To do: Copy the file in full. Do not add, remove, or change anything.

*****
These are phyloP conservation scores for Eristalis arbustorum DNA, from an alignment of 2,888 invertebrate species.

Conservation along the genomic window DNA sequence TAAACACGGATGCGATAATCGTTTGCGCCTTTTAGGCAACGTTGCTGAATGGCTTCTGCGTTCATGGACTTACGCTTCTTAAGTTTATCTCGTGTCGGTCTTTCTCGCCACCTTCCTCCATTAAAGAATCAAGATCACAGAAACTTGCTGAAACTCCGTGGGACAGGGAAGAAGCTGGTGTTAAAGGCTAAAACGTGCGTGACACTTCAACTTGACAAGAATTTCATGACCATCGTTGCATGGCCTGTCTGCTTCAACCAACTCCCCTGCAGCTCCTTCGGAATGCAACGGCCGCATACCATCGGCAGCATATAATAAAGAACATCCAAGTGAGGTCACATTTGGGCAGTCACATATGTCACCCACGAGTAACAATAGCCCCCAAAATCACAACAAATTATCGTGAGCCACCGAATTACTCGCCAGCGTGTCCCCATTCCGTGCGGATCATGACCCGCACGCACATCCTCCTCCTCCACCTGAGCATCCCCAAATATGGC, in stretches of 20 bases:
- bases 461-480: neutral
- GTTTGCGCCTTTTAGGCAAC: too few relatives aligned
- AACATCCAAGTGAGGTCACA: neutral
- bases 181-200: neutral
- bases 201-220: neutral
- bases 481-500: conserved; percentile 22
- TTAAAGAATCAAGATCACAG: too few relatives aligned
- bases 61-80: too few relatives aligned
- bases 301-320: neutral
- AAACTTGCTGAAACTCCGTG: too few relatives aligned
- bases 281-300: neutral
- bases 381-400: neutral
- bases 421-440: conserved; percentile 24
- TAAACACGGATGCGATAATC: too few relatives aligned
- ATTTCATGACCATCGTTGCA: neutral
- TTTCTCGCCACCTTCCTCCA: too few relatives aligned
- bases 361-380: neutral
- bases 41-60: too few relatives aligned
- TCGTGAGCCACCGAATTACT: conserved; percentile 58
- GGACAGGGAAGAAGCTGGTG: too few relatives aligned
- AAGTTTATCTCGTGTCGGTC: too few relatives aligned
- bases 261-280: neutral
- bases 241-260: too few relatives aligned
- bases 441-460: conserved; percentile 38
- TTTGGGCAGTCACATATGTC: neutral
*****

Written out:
These are phyloP conservation scores for Eristalis arbustorum DNA, from an alignment of 2,888 invertebrate species.

Conservation along the genomic window DNA sequence TAAACACGGATGCGATAATCGTTTGCGCCTTTTAGGCAACGTTGCTGAATGGCTTCTGCGTTCATGGACTTACGCTTCTTAAGTTTATCTCGTGTCGGTCTTTCTCGCCACCTTCCTCCATTAAAGAATCAAGATCACAGAAACTTGCTGAAACTCCGTGGGACAGGGAAGAAGCTGGTGTTAAAGGCTAAAACGTGCGTGACACTTCAACTTGACAAGAATTTCATGACCATCGTTGCATGGCCTGTCTGCTTCAACCAACTCCCCTGCAGCTCCTTCGGAATGCAACGGCCGCATACCATCGGCAGCATATAATAAAGAACATCCAAGTGAGGTCACATTTGGGCAGTCACATATGTCACCCACGAGTAACAATAGCCCCCAAAATCACAACAAATTATCGTGAGCCACCGAATTACTCGCCAGCGTGTCCCCATTCCGTGCGGATCATGACCCGCACGCACATCCTCCTCCTCCACCTGAGCATCCCCAAATATGGC, in stretches of 20 bases:
- bases 461-480: neutral
- GTTTGCGCCTTTTAGGCAAC: too few relatives aligned
- AACATCCAAGTGAGGTCACA: neutral
- bases 181-200: neutral
- bases 201-220: neutral
- bases 481-500: conserved; percentile 22
- TTAAAGAATCAAGATCACAG: too few relatives aligned
- bases 61-80: too few relatives aligned
- bases 301-320: neutral
- AAACTTGCTGAAACTCCGTG: too few relatives aligned
- bases 281-300: neutral
- bases 381-400: neutral
- bases 421-440: conserved; percentile 24
- TAAACACGGATGCGATAATC: too few relatives aligned
- ATTTCATGACCATCGTTGCA: neutral
- TTTCTCGCCACCTTCCTCCA: too few relatives aligned
- bases 361-380: neutral
- bases 41-60: too few relatives aligned
- TCGTGAGCCACCGAATTACT: conserved; percentile 58
- GGACAGGGAAGAAGCTGGTG: too few relatives aligned
- AAGTTTATCTCGTGTCGGTC: too few relatives aligned
- bases 261-280: neutral
- bases 241-260: too few relatives aligned
- bases 441-460: conserved; percentile 38
- TTTGGGCAGTCACATATGTC: neutral